That latter question—happiness—seems the perfect time to bring back Orwell. It might surprise some to learn Orwell, so often lionised by the right, was, at his core, a socialist. There is no doubt Orwell disliked much of the intelligentsia on the left, and he despised what we now call “political correctness,” but that alone does not make him a fan of the Tories (who he also had harsh words for). Humbug, and any whiff of it, was the enemy, not socialism. Time and time again he would write about the democratic nature of World War II—for instance everyone, rich and poor, was subject to rationing, even if it was imperfectly enforced, and the nightly German bombing raids did not discriminate. The war ignited his patriotism and altered his thinking somewhat, but the overall trajectory pointed away from free-market capitalism and toward socialism, both politically and economically. But not the socialism in Russia, which Orwell (and some, but not all, members of the left) recognised as totalitarian.
Orwell made it clear happiness was a by-product of socialism, not the end goal. In 1943, when the war had not yet turned definitively to the Allies, Orwell wrote an essay titled “Can Socialists be Happy?” published in the socialist newspaper Tribune, where Orwell served as literary editor. He makes clear that visions of a Utopian Paradise are neither possible nor desired, and that the assumption that socialists are aiming for happiness is off the mark.
It would seem that human beings are not able to describe, nor perhaps to imagine, happiness except in terms of contrast. The inability of mankind to imagine happiness except in the form of relief, either from pain or effort, presents Socialists with a real problem. We want a world where Scrooge, with his dividends, and Tiny Tim, with his tuberculous leg, would both be unthinkable. But does that mean we are aiming at some painless, effortless Utopia?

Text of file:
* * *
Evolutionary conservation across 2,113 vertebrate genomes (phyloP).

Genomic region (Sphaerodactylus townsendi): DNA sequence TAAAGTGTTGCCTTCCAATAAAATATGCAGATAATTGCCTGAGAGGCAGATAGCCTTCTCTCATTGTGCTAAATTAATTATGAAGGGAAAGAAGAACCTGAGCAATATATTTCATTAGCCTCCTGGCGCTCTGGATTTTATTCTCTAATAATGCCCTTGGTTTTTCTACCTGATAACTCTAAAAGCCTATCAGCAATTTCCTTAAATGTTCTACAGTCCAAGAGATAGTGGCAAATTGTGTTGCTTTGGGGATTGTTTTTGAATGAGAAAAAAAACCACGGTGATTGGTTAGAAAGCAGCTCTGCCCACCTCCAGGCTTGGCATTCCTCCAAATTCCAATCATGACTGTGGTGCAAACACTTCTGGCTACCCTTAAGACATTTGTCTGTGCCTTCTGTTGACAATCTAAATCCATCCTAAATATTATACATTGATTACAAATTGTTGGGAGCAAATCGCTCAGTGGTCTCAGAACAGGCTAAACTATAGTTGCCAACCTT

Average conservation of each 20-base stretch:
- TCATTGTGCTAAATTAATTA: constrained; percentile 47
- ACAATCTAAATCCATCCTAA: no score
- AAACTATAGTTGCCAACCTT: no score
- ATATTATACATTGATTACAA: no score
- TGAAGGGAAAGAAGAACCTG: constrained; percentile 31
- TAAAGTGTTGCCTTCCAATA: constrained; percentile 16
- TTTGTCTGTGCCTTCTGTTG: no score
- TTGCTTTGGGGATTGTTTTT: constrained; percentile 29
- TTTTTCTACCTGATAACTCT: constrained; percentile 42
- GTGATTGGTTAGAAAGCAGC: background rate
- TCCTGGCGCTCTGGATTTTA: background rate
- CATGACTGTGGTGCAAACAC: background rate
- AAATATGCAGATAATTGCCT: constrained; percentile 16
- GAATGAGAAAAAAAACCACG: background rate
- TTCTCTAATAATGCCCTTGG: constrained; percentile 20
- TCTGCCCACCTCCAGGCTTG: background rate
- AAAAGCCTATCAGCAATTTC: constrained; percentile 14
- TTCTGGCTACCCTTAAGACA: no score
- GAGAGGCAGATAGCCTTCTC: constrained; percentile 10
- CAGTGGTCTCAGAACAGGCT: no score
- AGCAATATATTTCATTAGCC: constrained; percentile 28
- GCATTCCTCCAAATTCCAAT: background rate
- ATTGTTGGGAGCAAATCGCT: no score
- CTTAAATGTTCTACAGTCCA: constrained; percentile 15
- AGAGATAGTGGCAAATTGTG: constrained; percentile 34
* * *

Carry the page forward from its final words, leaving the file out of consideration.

No. While Orwell enumerates much of what socialists want eliminated—poverty, war, hunger, fear, overwork, etc.—he declares that socialists do not want Utopia, nor do they solely want happiness.
I suggest that the real objective of Socialism is not happiness…The real objective of Socialism is human brotherhood. This is widely felt to be the case, though it is not usually said, or not said loudly enough. Men use up their lives in heart-breaking political struggles, or get themselves killed in civil wars, or tortured in the secret prisons of the Gestapo, not in order to establish some central-heated, air-conditioned, strip-lighted Paradise, but because they want a world in which human beings love one another instead of swindling and murdering one another. And they want that world as a first step. Where they go from there is not so certain, and the attempt to foresee it in detail merely confuses the issue.
There we go. It’s surprisingly touchy-feeling for a man like Orwell, but he’s right. While I am sure others have said something similar—maybe Bernie Sanders has, maybe John Lennon did—what Orwell also understands is the air of confusion and uncertainty occluding socialists, which opponents seize and declare that socialists don’t even know what they want, let alone how to get it. And anyway, they say, the vision of human brotherhood is impossible to implement. Maybe it is. But at least in other parts of the world other countries (the usual suspects: Norway, Finland, Denmark, et al) have tried and done a passable job. And in the end, they have made the world, at least their portion of it, a better place. In an essay about the mostly forgotten Arthur Koestler, Orwell suggests that goal might be enough.
Perhaps some degree of suffering is ineradicable from human life, perhaps the choice before Man is always a choice of evils, perhaps the aim of socialism is not to make the world perfect but to make the world better.
A better world. A world where “human beings love one another.” It feels like so little to ask but seems more out of reach than ever before, especially in the hobbled, bewildered, and angry United States.
There is, of course, someone else who urged us to love one another, someone who has also been used by the far right wing in this country. But somehow that message goes astray as these folks go to the polls and elect person after person who wouldn’t recognise the real Jesus if he appeared directly in front of them.